In New York City, after some concerts some of us would just hang out and play songs and pass around a guitar. You’d play a new song you’d written, and it was a great feeling of connecting with other people. That had some of those summer camp elements of camaraderie and friendship.

AVC: And, of course, summer camp is fun because kids have a sense of autonomy.

LL: You have the freedom to do what you want, and you’re away from your family. At summer camp you’re in a cabin, or maybe you even get to go to a hotel. You pack a suitcase, and you see the same people again. You stay up too late, even if you’re doing something kind of serious.

AVC: When did you first get glasses?

LL: I got glasses when I was a teenager. It wasn’t a big deal. I could read better, and I could see faraway better. I was maybe 14.

 

AVC: Have you ever worn contacts?

LL: I have. I wore them a little in high school, but I had a reaction in my eyelids where I get blisters, so I can’t really wear them for long periods of time. There are newer ones that hold onto water a little more, so I’ve been trying those here and there, like when I go to a 3-D movie or I don’t want to look like myself at an audition. I wear them maybe once every one to two months.

AVC: When you’re designing glasses, is that like you sitting with a pen and a piece of paper sketching out frames?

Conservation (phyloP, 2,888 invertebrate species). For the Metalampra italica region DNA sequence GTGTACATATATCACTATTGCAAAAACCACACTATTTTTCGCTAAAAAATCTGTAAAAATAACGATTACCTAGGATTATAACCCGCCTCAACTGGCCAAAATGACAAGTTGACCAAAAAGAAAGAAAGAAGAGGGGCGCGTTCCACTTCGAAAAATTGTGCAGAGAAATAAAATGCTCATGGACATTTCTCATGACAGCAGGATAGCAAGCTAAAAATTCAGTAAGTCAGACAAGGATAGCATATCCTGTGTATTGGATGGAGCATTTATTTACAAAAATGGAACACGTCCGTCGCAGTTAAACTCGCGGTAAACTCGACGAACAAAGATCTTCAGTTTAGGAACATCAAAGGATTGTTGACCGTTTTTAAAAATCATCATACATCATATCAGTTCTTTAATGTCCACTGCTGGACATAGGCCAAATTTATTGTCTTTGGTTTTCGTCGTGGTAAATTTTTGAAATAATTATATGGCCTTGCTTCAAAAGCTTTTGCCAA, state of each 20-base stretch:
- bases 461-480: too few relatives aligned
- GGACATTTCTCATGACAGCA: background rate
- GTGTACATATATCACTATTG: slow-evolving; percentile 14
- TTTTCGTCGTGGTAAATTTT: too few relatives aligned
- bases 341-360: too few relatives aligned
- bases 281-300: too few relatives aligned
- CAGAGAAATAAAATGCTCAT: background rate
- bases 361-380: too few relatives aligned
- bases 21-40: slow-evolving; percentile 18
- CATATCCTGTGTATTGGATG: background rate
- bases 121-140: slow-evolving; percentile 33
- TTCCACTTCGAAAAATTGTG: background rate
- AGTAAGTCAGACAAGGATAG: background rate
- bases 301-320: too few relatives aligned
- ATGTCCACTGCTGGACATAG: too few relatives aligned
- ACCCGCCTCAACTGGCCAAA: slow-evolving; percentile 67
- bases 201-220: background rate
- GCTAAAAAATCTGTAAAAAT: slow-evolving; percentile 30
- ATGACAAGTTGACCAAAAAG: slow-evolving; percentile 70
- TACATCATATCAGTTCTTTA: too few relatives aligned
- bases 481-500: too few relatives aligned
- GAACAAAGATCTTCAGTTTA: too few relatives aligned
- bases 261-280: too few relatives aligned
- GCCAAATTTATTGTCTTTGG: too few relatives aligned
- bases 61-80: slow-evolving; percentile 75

LL: It’s a combination. I come up with ideas myself, like other fashion designers. I go through magazines and through reference books, and I go on the Internet. I look at old glasses I have. Sometimes I try to represent feelings visually, and sometimes an idea I have has nothing to do with a pair of glasses, and we’ll discuss how to turn that idea into frames. I’ll take something from one frame that I like and one thing I hate from another, like there’s a bridge on a pair of glasses I got a year ago that this eyewear store in L.A. filed down to fit me a certain way.

The company I work with is in San Diego, and they’ll help me with very practical things like the lines of the glasses, dimensions, size. We go through ideas and things we’ve seen, and we sort of Frankenstein together what different frames might look like. It’s a collaboration, so no I don’t just sit with a pad, though every so often I sketch out a frame that looks interesting.